A good portion of the outperformance of international stocks over the trailing 10 years is due to emerging-markets equities, or stocks of companies domiciled in smaller or less developed markets, such as India, China, or Russia.
Owning emerging-markets stocks has its benefits. First, they can generate robust returns: Over the last 10 years through the first quarter of 2011, diversified emerging-markets funds have blown just about every other fund category out of the water, with an annualized 16% return. Emerging-markets stocks also add more diversity to a U.S. portfolio than stocks from many of the more-developed international markets, such as Germany and the United Kingdom, do. That's because the returns of the U.S. market and other developed markets tend to move in tandem.
There's a price for emerging-markets stocks' exhilarating highs and diversification, though: the threat of steep losses. In June 1998, for example, the MSCI Emerging Markets Index was in a free fall: It had shed 19% in the preceding six months. The developing world suffered currency collapses and soaring inflation, and investors' returns suffered. Then, during the financial crisis of 2008, emerging-markets funds swooned again, dropping over 50% on average, far worse than the S&P 500's 37% drop for the year. If oscillating fortunes make you sweat, limit your search to funds that are light on emerging-markets stocks.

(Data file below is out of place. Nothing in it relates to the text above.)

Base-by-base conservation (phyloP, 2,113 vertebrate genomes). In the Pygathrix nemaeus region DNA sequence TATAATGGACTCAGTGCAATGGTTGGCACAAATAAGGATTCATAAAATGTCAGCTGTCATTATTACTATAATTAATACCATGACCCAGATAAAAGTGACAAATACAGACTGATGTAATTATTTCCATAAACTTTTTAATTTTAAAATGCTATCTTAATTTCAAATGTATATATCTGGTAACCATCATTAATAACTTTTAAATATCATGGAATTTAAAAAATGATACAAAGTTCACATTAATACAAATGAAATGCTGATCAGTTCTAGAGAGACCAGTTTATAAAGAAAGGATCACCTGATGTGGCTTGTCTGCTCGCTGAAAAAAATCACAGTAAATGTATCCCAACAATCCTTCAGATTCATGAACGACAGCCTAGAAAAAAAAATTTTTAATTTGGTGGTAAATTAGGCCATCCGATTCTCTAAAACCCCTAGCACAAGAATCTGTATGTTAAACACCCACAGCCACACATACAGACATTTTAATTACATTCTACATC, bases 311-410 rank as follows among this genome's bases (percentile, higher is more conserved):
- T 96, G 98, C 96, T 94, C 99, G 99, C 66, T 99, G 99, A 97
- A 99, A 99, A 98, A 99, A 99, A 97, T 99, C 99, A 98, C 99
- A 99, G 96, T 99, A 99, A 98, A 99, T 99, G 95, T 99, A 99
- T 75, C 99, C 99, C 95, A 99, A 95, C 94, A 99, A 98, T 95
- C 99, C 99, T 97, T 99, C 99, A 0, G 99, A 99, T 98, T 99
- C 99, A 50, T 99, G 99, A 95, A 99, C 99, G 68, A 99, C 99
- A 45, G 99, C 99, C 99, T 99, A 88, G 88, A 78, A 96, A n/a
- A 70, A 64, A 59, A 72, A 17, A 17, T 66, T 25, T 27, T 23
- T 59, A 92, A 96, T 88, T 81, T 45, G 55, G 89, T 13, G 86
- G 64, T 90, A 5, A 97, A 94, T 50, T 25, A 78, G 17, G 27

If you're trying to avoid emerging markets, you'll need to be vigilant; after all, most diversified international funds nibble at emerging-markets stocks. In fact, the average fund in the foreign large-blend category held more than 11% of its assets in emerging-markets names in April 2011. Your best bet is to find out which countries a fund frequents. Funds that go shopping in Europe, the U.S., and Japan are focusing on developed markets. But if you see a number of companies from countries in Latin America or the Pacific Region, you'll know that the fund is venturing into emerging markets.
Does It Concentrate in a Specific Region or Country? >>